Now coming to China, I think the most important view held by many Indians is just the sheer scale of economic development that have lifted hundreds of millions out of poverty. Delhi however looks at the growing Chinese influence with slight suspicion. But the broader picture is very positive as most of the Indians living now were born after or were too small to remember the 1962 Sino-Indian war. Relations are not what they could be, but there seems to have been a growing realization on both sides of the fence of putting past squabbles on the side and co-operating on important issues and having more exchanges on each other. The Chinese in my opinion seem to have an excellent understanding of according the respect to Delhi of not in anyway dictating what Indian policies should be. There are of course concerns regarding frequent border incursions in the dispute Aksai Chin area, but these seem to be minor and won’t be something which derisively affect Indo-Chinese relations.

So from an Indian POV, the issue is looked at with drastic differences than what the West looks it at as. While India would naturally share some concerns about a powerful China on the account of sharing a disputed border with it, but the current engagement between both countries suggests a policy of a mutual and healthy co-existence. While there is a bit of anger against China shared in some communities, particularly in the Northeast and Ladakh due to the complexities in China and Tibet’s relation, the larger majority of younger people are more swayed by the image of China’s rise as a country poorer than India 30 years ago to become the 2nd largest economy in the world.  ……………..’

The final judgement for the ILF


Disabled men lose high court bid to stop Independent Living Fund closure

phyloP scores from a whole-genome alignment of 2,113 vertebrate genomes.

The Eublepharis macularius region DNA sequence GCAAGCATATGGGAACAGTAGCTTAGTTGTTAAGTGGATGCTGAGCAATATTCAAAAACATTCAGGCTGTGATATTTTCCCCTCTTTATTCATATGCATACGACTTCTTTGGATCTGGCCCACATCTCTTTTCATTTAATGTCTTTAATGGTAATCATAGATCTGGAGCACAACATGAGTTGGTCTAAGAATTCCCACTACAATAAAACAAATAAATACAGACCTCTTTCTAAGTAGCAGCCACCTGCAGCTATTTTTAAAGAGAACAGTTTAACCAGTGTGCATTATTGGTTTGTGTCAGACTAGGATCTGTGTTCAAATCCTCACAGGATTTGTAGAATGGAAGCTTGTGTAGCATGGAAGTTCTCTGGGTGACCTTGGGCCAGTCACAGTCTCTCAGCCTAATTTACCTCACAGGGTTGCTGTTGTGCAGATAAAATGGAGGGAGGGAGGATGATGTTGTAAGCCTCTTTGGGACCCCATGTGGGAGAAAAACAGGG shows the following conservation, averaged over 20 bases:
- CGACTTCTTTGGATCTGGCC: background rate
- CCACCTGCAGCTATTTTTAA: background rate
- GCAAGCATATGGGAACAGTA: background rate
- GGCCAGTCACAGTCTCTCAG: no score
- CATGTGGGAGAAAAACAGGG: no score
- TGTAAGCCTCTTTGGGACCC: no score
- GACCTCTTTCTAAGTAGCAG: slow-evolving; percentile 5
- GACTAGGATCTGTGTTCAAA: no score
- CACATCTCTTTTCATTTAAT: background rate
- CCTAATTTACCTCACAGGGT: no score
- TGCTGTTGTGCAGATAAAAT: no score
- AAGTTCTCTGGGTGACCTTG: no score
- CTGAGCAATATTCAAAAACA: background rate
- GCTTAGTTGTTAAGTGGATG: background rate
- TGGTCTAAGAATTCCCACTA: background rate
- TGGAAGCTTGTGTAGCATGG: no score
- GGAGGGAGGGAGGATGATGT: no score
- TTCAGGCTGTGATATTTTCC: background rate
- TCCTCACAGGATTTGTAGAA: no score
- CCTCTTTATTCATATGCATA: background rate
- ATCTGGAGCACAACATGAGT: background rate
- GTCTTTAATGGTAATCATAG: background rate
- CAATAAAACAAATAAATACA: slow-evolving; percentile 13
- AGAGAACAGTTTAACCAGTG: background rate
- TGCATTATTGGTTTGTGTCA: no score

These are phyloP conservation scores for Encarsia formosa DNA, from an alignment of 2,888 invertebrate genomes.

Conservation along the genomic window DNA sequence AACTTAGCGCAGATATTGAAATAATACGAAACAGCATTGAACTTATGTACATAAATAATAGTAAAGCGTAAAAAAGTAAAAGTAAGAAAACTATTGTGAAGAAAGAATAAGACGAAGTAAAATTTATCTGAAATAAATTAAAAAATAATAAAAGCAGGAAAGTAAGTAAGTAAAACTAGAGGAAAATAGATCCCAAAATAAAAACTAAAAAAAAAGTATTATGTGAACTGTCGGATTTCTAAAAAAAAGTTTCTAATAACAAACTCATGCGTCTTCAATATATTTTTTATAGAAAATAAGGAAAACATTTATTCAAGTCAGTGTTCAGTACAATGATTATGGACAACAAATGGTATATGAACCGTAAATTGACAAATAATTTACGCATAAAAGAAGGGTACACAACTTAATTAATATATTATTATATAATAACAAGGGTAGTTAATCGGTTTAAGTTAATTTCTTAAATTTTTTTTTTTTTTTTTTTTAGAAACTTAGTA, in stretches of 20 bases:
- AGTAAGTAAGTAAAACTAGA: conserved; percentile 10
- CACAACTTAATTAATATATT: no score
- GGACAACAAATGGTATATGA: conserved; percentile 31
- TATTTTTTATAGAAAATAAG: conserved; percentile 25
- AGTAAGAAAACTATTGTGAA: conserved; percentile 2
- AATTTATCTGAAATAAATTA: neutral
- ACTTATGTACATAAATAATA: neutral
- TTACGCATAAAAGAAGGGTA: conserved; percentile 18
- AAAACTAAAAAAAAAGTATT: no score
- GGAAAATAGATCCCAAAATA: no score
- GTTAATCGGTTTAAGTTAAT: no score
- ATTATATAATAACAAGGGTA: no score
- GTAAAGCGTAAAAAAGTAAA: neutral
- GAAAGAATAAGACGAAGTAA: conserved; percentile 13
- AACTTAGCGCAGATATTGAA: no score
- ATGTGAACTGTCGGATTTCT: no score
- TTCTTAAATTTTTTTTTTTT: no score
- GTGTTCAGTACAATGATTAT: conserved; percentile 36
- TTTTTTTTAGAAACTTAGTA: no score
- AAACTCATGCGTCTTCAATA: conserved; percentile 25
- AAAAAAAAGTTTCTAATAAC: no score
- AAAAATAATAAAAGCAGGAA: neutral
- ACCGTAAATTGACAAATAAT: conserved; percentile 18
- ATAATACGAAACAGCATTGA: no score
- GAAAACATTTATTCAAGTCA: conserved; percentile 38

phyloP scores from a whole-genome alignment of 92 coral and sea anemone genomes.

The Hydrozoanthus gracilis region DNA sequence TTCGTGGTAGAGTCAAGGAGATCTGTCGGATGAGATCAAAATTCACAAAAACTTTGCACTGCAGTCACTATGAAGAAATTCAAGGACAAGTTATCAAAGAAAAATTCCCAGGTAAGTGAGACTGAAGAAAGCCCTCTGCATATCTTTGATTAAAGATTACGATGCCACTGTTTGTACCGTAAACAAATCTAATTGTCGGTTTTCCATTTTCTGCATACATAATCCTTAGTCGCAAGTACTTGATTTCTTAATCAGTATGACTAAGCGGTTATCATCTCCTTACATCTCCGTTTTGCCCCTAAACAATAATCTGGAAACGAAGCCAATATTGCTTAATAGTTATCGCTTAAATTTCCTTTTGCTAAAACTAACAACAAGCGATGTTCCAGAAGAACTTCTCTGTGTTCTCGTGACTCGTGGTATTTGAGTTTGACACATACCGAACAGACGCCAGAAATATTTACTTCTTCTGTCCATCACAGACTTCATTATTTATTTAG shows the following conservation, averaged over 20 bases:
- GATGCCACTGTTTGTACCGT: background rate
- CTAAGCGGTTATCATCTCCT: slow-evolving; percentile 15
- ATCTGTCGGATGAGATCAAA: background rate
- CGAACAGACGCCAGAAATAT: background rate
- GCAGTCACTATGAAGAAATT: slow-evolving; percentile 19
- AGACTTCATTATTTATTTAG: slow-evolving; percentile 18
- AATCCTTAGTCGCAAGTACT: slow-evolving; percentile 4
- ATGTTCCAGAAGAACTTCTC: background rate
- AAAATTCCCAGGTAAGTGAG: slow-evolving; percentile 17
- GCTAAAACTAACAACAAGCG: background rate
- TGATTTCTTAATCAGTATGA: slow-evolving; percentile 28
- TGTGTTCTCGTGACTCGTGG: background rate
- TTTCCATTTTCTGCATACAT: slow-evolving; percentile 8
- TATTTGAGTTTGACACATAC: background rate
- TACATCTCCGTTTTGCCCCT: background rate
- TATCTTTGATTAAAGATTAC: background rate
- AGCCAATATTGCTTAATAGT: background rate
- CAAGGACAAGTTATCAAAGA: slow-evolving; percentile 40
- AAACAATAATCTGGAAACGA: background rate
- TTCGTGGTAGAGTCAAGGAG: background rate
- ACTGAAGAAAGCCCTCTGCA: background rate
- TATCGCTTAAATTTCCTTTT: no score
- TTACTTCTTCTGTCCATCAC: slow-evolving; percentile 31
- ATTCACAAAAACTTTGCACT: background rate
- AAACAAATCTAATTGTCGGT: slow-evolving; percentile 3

This was the last chance to save the ILF* and now it as gone, so now it will be no more after 30 June 2015, so will the respective local authorities now come to a decision on how they will take over the responsibility on 1 July 2015.

However on the past record of these authorities do we have any trust in them, for with the austerity cuts the monies for care and support for those persons in need are reducing. Have any authorities come to a decision, I know for a fact that my own in Sheffield have not.

The persons currently receiving ILF funding for their care and support are now in a position of not knowing how this required care and support will continue to be funded, if at all from 1 July 2015. I also know that the processes that need to be enacted by the local authorities take time and I honestly believe that if decisions and practices have not already been decided upon none of these authorities will be ready by 1 July 2015.

Care and support can not be stopped and then recommenced in the future, because what is going to happen to the persons concerned, as they need the care and support for their own survival.

Over the last years we have seen many care scandals emerge, Winterborne*being only one, will this be the next.

Without the care and support, safeguarding concerns will arise, if they are not already with the cuts already being in process.

What will happen to those who can not live without the care and support, is pain and suffering with death the ultimate result the way of the future. Will the current Government and also the local authorities really allow this to occur?

Will this be the scandal to out do all scandals?

 

Contains public sector information licensed under the Open Government Licence v3.0.